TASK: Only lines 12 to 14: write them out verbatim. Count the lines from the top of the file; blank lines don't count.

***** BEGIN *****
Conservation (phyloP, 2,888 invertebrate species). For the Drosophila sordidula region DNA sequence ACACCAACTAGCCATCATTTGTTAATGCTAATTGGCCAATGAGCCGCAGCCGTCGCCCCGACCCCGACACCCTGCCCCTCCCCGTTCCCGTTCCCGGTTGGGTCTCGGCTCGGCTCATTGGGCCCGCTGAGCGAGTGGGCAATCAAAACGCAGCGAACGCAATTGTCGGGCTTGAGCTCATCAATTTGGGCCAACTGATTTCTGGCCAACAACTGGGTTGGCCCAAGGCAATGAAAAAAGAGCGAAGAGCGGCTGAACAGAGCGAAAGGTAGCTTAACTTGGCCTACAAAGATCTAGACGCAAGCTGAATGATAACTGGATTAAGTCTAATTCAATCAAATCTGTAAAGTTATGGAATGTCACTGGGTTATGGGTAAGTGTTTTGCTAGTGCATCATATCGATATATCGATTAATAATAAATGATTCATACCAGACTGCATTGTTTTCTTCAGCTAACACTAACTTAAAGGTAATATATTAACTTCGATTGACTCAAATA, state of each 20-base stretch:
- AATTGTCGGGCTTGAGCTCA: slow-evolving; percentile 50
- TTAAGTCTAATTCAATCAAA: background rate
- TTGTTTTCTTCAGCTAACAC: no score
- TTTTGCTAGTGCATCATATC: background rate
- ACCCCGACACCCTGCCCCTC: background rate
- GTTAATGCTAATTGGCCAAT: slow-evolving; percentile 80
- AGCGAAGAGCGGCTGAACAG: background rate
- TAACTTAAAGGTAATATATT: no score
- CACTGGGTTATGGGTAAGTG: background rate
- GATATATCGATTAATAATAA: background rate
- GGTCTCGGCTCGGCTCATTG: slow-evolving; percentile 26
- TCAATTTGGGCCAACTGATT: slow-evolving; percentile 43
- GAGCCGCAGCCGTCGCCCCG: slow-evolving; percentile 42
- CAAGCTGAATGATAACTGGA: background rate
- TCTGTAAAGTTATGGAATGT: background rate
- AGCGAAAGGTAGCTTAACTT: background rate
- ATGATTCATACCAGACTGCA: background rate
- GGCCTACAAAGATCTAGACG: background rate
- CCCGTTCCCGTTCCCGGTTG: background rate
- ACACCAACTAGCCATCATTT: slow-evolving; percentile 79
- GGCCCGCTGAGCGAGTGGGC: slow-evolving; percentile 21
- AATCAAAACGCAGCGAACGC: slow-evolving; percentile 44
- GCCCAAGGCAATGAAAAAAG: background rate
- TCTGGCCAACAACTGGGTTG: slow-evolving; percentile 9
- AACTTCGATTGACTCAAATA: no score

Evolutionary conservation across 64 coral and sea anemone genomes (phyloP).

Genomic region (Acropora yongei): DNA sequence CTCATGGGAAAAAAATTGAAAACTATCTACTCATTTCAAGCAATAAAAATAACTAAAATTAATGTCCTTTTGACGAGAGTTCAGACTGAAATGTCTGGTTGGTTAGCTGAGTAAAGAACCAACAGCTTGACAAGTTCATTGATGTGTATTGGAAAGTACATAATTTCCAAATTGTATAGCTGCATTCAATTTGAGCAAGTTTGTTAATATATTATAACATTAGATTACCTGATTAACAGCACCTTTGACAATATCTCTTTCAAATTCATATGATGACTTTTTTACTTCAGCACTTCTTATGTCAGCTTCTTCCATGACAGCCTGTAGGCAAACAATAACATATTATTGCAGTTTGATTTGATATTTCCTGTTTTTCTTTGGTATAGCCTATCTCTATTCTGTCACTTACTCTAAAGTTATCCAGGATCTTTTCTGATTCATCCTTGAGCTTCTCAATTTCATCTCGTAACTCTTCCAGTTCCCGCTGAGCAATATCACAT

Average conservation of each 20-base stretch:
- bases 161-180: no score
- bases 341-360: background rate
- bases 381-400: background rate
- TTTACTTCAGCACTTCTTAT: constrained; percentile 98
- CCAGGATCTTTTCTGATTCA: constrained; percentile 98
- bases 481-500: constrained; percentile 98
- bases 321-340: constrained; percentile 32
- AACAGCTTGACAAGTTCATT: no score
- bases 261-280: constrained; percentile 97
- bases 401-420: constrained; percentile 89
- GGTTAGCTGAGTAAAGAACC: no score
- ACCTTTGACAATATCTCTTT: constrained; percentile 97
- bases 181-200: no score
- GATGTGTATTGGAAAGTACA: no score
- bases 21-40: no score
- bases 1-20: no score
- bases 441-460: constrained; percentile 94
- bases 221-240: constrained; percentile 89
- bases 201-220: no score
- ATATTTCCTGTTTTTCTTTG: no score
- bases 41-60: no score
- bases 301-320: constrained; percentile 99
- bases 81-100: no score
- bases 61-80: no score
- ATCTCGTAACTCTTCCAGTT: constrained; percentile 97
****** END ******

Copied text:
- GGTCTCGGCTCGGCTCATTG: slow-evolving; percentile 26
- TCAATTTGGGCCAACTGATT: slow-evolving; percentile 43
- GAGCCGCAGCCGTCGCCCCG: slow-evolving; percentile 42